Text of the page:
Wednesday, April 30, 2008

Freud and Irrationality

I love exploring the shelves of second-hand and remaindered books in any bookstore because one is always likely to find a gem stuck somewhere among the mass of less interesting books.  Some years back I happened upon one wonderful book entitled Irrationality: The Enemy Within (Penguin, 1992).  This book was a real find and it is one I return to again and again for its accumulation of interesting and astute observations on human nature.  Not alone that, but all those observations are based on good research which the author quotes authoritatively.  The author is Norman Stuart Sutherland (1927 - 1998), always known professionally by the shorter version Stuart Sutherland.  He was a British psychologist and writer.  He was also interested in human perception and cognition, and in 1992 he published the above mentioned book which is essentially a lay reader's guide to the psychology of cognitive biases and common failures of human judgement.

Sutherland argues forcefully and convincingly that we humans simply are not as rational as we like to think we are.  To support this contention he advances many cogent arguments, all backed up with well-marshalled scientific facts and research. I was interested in what he had to say on Freud:

Ryle [Gibert Ryle] led a cloistered life in Magdalen College, Oxford, an environment in which it is perhaps not too difficult to act rationally, but Sigmund Freud, who interacted in Vienna not with desiccated academics but with neurotic patients and with his often equally neurotic colleagues, shared Ryle's approach [that rationality was the key to human life].  He assumed that rational behaviour is the norm: he therefore attempted to explain only acts that are irrational, particularly dreams, neurotic symptoms, and slips of the tongue.  His explanations are an attempt to show that once the unconscious processes underlying behaviour, particularly the conflict between the libido and the superego, are understood, all these apparently irrational acts are in reality rational: they allow the libido satisfaction in disguised form.  The defence mechanisms that conceal the fulfillment of the libido's wishes from the superego are unconscious but entirely rational.  The miser hoarding money that he will never use is not really irrational: he is gratifying himself by fulfilling an infant desire to retain  his faeces. (Op. cit., 3)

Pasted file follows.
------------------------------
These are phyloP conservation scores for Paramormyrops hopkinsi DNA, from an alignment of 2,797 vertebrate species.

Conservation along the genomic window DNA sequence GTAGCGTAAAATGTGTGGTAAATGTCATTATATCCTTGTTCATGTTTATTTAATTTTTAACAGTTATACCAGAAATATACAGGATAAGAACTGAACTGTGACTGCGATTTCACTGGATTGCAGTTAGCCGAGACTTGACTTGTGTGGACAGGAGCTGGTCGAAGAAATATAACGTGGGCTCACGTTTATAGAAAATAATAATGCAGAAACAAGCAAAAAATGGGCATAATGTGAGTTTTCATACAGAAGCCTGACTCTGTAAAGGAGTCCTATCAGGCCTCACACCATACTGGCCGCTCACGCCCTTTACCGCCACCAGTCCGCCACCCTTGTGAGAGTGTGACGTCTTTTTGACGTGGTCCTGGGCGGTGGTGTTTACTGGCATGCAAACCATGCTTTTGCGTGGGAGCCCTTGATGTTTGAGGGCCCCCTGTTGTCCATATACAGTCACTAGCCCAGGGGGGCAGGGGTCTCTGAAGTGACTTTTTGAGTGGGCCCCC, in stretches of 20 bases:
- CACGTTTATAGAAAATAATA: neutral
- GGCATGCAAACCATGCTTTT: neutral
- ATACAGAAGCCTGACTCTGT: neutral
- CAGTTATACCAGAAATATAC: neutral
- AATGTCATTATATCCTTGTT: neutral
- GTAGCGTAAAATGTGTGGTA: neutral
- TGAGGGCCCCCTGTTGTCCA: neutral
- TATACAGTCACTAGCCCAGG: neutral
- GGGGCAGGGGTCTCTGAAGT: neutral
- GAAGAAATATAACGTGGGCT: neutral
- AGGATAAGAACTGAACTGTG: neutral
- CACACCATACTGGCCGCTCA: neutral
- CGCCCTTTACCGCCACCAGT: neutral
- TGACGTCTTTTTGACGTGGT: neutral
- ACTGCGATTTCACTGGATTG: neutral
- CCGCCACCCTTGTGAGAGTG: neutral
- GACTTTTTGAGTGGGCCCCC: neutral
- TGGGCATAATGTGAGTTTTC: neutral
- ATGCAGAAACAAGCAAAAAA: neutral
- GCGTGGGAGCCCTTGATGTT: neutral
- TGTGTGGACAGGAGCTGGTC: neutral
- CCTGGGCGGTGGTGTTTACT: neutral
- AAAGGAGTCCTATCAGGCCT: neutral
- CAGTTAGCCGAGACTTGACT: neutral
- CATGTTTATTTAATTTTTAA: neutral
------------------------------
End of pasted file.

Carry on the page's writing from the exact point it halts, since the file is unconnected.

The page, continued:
I have, needless to say, italicised and bolded parts of the above to highlight Freud's rationality.  That is a new insight for me; that even the irrational was ultimately rational for Freud.  This is a good point to be cognizant of, I think.  It adds another perspective to the Freudian approach to psychiatry and essentially psychoanalysis.